I’d draw a line between true religiosity/belief and a religious culture. We probably all know people who aren’t truly, deeply committed to their faith and its implications, yet who participate in religious communities and outwardly, perhaps even inwardly, consider themselves good, pious people. For many this is satisfaction enough. For others, even non-believers, the rituals and community are themselves of value–belief doesn’t really matter anyway.

    Some Muslim countries–Iraq, I’m looking at you–appear to look, smell, and act all Islam-y all the time, but even there the split is evident between true believers and workaday participants in a dominant religio-cultural zone. Not everyone in Iraq is a flagellating pilgrim. I’m sure many are agnostic or even unconcerned about G–, etc., even as they live basically according to the ZONE’s norms.

    In the USA, for G–‘s sake, virtually every politician has to act all X-istiany, because the politico-religio-culturo-zone-o requires it. Doesn’t make them Christians, certainly doesn’t make them good Christians.


    I think Pascal’s story is most valuable coupled with the psychological theory of cognitive dissonance. If you can’t make sense of your actions without changing your beliefs to suit them, that’s when you are likely to change your beliefs. If you can be satisfied with “Man, why does my Dad keep dragging me to this fucking church?,” then you’ll probably stay the same. Likewise with politicians. If the guy is actually getting votes by going to church, it doesn’t matter what is being preached around him. He probably won’t feel any anxiety if his beliefs contradict it, or if he doesn’t have any beliefs at all aside from “This will help me win, that won’t.”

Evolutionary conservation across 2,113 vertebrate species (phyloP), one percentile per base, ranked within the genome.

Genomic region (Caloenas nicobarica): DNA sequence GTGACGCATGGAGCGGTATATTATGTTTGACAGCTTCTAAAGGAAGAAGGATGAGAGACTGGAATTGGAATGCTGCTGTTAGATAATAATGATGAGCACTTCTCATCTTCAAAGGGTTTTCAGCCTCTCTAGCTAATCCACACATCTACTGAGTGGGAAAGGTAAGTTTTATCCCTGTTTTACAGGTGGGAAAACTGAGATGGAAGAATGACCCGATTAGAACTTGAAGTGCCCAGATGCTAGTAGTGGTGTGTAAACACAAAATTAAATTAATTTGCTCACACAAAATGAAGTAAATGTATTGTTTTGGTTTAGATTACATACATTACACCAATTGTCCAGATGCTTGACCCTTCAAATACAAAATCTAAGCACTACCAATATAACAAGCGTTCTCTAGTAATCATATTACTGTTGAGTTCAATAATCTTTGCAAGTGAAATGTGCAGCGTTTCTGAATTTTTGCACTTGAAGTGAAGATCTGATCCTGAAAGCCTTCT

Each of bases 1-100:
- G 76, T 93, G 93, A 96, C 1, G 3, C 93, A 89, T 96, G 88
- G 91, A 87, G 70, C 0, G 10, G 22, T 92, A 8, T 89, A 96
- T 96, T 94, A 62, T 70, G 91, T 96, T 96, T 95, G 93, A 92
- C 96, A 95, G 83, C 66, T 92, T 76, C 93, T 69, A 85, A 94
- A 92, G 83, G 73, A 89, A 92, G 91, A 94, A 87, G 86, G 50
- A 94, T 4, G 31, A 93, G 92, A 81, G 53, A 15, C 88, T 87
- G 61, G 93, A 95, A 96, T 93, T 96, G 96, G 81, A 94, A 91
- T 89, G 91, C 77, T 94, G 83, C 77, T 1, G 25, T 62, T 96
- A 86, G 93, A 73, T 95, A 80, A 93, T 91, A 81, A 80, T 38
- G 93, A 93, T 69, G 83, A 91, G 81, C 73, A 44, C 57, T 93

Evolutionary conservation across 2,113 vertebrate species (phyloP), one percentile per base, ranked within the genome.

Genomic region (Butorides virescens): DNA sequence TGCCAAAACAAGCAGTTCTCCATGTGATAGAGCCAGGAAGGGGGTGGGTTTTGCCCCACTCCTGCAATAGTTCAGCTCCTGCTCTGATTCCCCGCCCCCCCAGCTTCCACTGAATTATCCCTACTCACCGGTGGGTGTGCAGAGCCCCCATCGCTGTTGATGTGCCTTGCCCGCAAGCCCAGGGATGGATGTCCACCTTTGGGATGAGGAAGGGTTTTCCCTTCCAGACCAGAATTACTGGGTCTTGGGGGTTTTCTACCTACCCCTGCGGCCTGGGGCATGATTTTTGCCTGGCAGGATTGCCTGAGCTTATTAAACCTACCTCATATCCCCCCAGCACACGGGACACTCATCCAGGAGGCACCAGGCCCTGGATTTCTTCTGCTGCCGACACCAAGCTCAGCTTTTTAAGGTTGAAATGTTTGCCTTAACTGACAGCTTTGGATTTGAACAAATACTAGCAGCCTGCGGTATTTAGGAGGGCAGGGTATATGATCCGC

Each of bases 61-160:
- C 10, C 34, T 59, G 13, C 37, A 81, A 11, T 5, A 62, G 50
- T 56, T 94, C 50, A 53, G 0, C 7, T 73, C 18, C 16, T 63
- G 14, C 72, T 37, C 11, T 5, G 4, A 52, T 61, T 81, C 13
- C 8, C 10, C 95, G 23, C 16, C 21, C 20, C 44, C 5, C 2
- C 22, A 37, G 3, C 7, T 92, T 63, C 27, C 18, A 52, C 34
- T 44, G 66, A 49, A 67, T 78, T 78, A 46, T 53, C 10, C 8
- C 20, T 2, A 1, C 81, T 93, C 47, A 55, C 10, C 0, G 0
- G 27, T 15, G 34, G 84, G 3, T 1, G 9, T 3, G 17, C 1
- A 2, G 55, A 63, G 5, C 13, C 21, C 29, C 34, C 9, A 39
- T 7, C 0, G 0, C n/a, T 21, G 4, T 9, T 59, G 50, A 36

7. cymast

     /  July 8, 2009

    Wow, thanks for putting that up!

    For my own personal note, I attended Sunday school growing up, went to a Christian college, had all Christian friends, and attended my friends’ Christian churches for a while. After school I worked as a child care provider at a Christian church. The whole time I was in that religious/Christian environment, I felt I was different, that I was missing something that they had that made them believers. Or maybe I had something that they didn’t that made me a non-believer. So I guess I was in the “Man, why does my Dad keep dragging me to this fucking church?” category. Except it wasn’t my Dad dragging me, it was me.

  8. believer1

     /  July 9, 2009

    If Obama is religous I hope he continues his search for a place to worship. He will need it in the years to come to give him some peace while he does a very inportant, stressful job called being president of the USA.

  9. acilius

     /  July 9, 2009

    I’m sure you’re right, Believer. Judging by the Quaker meetings we’ve seen, I’d expect that to be a peaceful place.

  10. cymast

     /  July 10, 2009

    Yes, a Quaker church would be peaceful, but I think he should be true to his heart. That is, if he knows how.